No luck with Copperfield. His exact words were, "Do you think if I had a way to make £20 in 30 minutes I would give it to you?" Total jerk.

[Two years later.]

Dear Caitlin,

Great news! I think I've come up with a solution to your problem.

[Three days later]

False alarm.


Here was how Rob handled it.

From: Rob James
Date: Tue, May 10, 2016 at 8:26 PM
Subject: Re: Contact form [#12570]
To: [redacted]

Hi comma to you too!

Thanks for your message. I can't say this is something I have been asked before. I am not sure if you saw from my website but I pretty much exclusively specialise in performing magic tricks rather than coming up with fundraising ideas organised by non-specified large retailers for non-specified charities where their primary goal is to raise a score in half an hour. But, hey, I guess you saw something in my website which gave you the idea that I might be able to rack my brain and come up with a solution to your conundrum so, what the heck, I'm game!

Here's my first thoughts. You could ask each of the attendees to donate 40p to your cause, then you'd make 50 lots of 40p which comes to £20. Bingo! Job done. That seems like a logical way to do it. Maybe if some people are Mr or Mrs Grumpy Trousers and don't want to contribute to the pot then you could get 25 of the attendees to donate 80p. Or 12.5 attendees to donate £1.60. And so on and so forth.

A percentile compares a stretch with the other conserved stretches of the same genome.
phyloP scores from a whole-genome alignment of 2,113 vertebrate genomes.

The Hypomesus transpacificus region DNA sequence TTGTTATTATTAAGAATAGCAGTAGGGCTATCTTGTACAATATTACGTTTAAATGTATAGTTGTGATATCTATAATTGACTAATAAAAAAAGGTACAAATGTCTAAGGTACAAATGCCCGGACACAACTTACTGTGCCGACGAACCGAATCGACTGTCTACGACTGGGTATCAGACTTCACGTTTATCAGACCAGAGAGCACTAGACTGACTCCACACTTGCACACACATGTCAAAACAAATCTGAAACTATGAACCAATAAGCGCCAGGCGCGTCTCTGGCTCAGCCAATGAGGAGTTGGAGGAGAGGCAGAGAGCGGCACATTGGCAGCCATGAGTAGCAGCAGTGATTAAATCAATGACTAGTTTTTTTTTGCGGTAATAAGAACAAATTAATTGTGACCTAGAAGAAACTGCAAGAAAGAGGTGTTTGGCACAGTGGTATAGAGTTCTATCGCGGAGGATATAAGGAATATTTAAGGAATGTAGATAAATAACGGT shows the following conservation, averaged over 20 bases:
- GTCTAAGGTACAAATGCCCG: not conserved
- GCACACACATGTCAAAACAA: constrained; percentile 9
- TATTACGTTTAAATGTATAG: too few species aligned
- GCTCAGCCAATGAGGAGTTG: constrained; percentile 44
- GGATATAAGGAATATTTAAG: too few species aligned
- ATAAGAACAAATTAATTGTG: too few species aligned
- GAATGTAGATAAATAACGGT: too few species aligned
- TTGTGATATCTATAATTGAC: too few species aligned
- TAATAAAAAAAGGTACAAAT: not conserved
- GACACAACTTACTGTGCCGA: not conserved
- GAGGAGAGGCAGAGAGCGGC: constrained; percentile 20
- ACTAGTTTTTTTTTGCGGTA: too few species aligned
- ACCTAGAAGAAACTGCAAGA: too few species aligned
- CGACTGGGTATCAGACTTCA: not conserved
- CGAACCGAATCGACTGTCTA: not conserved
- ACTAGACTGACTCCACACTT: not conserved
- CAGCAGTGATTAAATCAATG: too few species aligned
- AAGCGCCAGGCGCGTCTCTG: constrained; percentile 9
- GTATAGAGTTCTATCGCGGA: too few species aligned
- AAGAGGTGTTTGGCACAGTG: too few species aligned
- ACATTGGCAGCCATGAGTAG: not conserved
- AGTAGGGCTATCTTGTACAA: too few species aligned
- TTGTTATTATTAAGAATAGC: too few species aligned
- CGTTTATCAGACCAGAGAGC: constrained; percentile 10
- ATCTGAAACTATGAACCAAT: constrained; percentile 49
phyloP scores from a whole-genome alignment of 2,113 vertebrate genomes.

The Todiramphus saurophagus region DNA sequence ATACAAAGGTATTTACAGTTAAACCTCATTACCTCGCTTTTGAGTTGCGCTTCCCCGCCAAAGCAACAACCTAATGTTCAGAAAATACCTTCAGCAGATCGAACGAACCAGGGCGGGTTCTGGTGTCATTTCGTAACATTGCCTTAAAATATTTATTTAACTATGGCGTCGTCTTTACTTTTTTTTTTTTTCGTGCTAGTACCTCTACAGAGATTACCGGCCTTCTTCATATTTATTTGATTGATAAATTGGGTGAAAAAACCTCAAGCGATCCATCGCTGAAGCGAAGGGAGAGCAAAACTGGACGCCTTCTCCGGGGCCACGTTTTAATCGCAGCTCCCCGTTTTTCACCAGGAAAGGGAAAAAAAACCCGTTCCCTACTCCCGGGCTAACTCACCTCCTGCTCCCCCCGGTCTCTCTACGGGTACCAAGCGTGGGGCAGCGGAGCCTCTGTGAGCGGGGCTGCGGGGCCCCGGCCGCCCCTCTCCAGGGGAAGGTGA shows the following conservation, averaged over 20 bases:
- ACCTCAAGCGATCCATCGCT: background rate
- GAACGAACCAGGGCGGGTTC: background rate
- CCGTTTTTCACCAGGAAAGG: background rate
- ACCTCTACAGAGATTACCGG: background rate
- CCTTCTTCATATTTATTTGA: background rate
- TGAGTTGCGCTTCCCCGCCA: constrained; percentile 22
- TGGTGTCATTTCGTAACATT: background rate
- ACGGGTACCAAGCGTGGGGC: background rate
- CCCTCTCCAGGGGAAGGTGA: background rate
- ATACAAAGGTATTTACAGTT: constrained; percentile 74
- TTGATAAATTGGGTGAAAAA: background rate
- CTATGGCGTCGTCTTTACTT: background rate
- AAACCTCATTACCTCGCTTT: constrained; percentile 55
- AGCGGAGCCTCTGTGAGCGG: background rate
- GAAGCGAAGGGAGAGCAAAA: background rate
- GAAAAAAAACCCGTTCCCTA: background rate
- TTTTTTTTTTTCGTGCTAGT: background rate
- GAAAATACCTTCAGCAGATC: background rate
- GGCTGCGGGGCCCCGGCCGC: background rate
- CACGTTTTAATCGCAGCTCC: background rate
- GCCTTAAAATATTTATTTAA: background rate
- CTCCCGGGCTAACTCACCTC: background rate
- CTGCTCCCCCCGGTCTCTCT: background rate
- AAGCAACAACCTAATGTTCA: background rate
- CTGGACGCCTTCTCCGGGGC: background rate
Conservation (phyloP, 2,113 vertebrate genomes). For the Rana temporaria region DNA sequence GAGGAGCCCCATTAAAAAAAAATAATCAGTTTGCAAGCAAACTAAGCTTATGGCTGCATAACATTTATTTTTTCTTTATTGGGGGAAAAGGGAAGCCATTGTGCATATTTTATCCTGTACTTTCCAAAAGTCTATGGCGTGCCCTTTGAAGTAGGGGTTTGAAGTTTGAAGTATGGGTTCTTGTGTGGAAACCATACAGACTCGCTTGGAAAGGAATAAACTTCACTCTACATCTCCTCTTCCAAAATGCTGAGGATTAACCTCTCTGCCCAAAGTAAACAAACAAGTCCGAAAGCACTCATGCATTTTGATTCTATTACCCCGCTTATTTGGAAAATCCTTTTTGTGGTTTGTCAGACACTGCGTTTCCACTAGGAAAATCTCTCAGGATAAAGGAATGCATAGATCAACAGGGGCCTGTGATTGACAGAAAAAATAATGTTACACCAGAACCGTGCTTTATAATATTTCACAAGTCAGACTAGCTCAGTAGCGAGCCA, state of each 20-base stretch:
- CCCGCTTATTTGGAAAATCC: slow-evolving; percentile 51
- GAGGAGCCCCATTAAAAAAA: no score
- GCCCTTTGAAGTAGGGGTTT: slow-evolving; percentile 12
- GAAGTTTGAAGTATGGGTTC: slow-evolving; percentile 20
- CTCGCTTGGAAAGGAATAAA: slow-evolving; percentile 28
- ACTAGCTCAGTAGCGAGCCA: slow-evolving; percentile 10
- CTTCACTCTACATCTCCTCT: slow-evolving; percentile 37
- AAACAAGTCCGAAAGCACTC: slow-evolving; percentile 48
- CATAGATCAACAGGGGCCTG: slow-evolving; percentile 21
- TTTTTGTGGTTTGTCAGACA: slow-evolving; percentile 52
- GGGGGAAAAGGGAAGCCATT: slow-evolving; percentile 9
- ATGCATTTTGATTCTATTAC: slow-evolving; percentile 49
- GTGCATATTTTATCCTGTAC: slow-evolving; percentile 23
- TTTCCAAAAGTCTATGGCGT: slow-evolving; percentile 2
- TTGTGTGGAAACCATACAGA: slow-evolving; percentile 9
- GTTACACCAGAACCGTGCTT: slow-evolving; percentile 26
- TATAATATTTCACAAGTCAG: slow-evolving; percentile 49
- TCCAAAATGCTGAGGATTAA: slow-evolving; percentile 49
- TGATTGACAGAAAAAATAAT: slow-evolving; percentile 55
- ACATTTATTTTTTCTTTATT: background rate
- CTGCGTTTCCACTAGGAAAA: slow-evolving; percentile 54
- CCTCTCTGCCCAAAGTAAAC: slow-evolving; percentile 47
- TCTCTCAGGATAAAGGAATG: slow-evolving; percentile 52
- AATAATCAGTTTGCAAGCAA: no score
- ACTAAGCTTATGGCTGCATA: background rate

That's my best idea but of course you still might not be able to convince enough people to donate. I don't know how big this sort of thing is in Sunderland so they may not get fully behind it. Down here in the south we call it crowdfunding and it's a well known strategy to help fund things like poor people's funerals, cat cafés or really shit films that would never get made ever.

With that in mind you might need an alternative plan of action. Now I don't know about your morality but you could try some illegal minicabbing or perhaps a premium rate phone number scam. £20 coming atcha in no time! As soon as you've reached the target quit while you're ahead and you'll avoid the old PoPo. Or... maybe after a few glasses of vino, one of the more, how can I put this, "liberal-minded" girls you work with in the large retailer could be persuaded to donate a lapdance to anyone who wants to pay £20. Then you'll make the £20 in 3 minutes! Or it could be less. It always feel like less. I think that's because one of the girls is romantically involved with the DJ so he plays really short shitty versions of R&B songs to help his bae rinse more readies (those much sought-after naughty forties) out of the pissed-up punters. Sorry if that suggestion sounds a little misogynistic. It wasn't meant to, and if anyone there says that it is point out that it's for charity and I think legally you should be absolutely fine.

Finally, another idea - and this is a bit crazy but stick with it - you could ask the large retailer you work for to donate their profits for 10-20 seconds during trading hours and I am sure that would generate the £20 that you are after.

Hope that helps